Teaching or Raising?
“I’m paid to teach. I’m not paid to raise other people’s kids. So why does it feel like the other way around?”
The setting–a teacher’s lounge, complete with bad, strong coffee, a copier that didn’t work, and furniture which was falling apart quicker than my motivation to write lesson plans.
The speaker–a mentor teacher, when I asked her about discipline procedures.
The backdrop–I had a few “nightmare” students. I hate to put it that way, but it was true. Students who you could rely upon for one thing and one thing only–to completely tank your lesson and drive the whole class into chaos. Students who were disrespectful, loud, bouncing off the walls, undisciplined, even violent a times…need I go on?
And when I would reach out to the parents…excuses. Or worse…that the situation was my fault.
silence. Or, even worse..silence.
I truly felt like I was raising these kids.
Abdicating Their Roles
“The doctors, therapists, and researchers I’ve interviewed, and the studies I’ve read, all seem to agree on two key points: First, modern parents are abdicating their role as authority figures. Second, children desperately need their parents to be authority figures.”
In Marcia Segelstein’s book, Don’t Let the Culture Raise Your Kids, she addresses the concern I felt as a newbie teacher–more and more, it seems that many parents aren’t raising their kids. Instead, they leave the job of “parenting” to outside influences.
Segelstein does an incredible job of demonstrating, from studies and various anecdotes, that the influence of parents over their children tends to be limited in our current society. Some of this is the parents fault–the tendency to want to be a “friend” rather than an authority. Some of this is because society is shifting–for example, because social media increases the role of friends.
As the influence of parents decreases, the influence of the culture increases. Through the book, Segelstein highlights five major cultural influences (school, media, sex, pornography, and consumerism), showing the impact these influences have on our children. The studies and stories she shares are eye-opening–real wake-up calls for modern parents.
Overall, I think that the book is a good starting point for parents who want to raise their children in a countercultural way (as my husband and I do with our little two month old). Not only does it demonstrate the negative impacts of cultural influences–it highlights ways that parents can take back the role as influencers in a positive way.
The first chapter, “The Critical Role of Parents” is an amazing reframing of what it means to be a parent, a welcome shift from the modern approach. It gives parents the courage to be authority figures first–giving rules while also being loving.
The chapter on the media is a hugely important wake up call for our technology-dependant culture (of which I’m all too often a willing participant!). It’s especially important when connected to the later chapter on pornography. It amazes me how many people still haven’t woken up to how critical of an issue pornography is–and Segelstein does a phenomenal job in that chapter.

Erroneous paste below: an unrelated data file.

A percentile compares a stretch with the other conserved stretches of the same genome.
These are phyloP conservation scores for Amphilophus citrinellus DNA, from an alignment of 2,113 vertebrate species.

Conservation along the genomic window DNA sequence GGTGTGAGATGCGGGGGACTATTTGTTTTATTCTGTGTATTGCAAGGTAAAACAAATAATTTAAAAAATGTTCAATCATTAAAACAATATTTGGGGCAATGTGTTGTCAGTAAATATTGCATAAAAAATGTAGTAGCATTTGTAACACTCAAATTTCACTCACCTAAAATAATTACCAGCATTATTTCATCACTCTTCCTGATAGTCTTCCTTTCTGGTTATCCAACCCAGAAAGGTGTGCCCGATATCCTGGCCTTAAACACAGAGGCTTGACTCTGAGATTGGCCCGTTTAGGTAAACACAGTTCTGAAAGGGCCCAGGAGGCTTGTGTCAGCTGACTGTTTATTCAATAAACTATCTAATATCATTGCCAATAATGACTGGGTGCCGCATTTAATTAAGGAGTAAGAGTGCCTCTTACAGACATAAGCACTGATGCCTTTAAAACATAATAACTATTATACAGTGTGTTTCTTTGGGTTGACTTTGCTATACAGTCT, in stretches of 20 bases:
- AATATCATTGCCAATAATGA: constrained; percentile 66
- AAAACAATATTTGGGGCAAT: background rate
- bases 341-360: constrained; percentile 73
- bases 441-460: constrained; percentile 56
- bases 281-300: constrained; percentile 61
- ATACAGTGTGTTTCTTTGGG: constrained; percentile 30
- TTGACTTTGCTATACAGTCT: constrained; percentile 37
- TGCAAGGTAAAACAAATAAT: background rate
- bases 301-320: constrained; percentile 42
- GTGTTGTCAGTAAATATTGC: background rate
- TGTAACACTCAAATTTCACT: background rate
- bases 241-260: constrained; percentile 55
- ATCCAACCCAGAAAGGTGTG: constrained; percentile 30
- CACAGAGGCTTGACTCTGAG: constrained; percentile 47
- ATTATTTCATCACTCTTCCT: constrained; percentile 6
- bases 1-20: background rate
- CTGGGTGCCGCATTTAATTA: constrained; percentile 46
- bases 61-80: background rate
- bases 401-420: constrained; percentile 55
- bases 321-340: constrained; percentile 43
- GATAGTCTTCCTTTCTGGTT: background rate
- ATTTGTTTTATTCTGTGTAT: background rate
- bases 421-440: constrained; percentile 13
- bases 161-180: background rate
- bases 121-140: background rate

Issues to note
Although I love the overall project of this book, I have a couple complaints. The chapter on schools (Chapter 2) was disappointing and, to be honest, almost made me give up on the book entirely. As a teacher, I know for a fact that there’s a lot to be said about the influence of schools: secularism, scientism, materialism, etc.; and the influence of the curriculum, teachers, administration, peers, etc. Many teachers are wonderful people, but you have to be cautious about what is presented in a variety of areas.
But the chapter focused solely on the topics of sex education (which was a topic Segelstein repeated in the chapter on sex) and gender identity issues. Which, don’t get me wrong, these are important topics for us to be discussing. However, these topics were not presented in a constructive way, but rather in a way that felt like an incendiary laundry list of worst case scenarios. I would recommend reading chapter two with a grain of salt–taking from it what’s positive, and knowing that later chapters are more useful and satisfying.
Also, most of the book seems to be centered on sex issues. The chapters on “Sex” and “Pornography” of course focus on them, but a major chunk of the “School” and “Media” chapters center on sex as well. Which, again, parents need to be willing to discuss sex issues. But there are so many other negative cultural issues which I wish had been given the foreground. After all the sex, the chapter on “Consumerism” felt like a breath of fresh air!
A Wake-Up Call
These complaints, however, do not take away from how much I support the overall goal of this book. Parents need a wake-up call. The culture is shifting in so many ways. It’s hard sometimes to get a grasp on the influences on our children: what’s influencing them, how much it’s influencing them, and how exactly it’s influencing them. Parents have to take the responsibility to be vigilant in their child’s lives–especially when the norm is to take a step back from being an authority.
Because, however “wonderful” I was–you don’t want the newbie teacher raising your kids.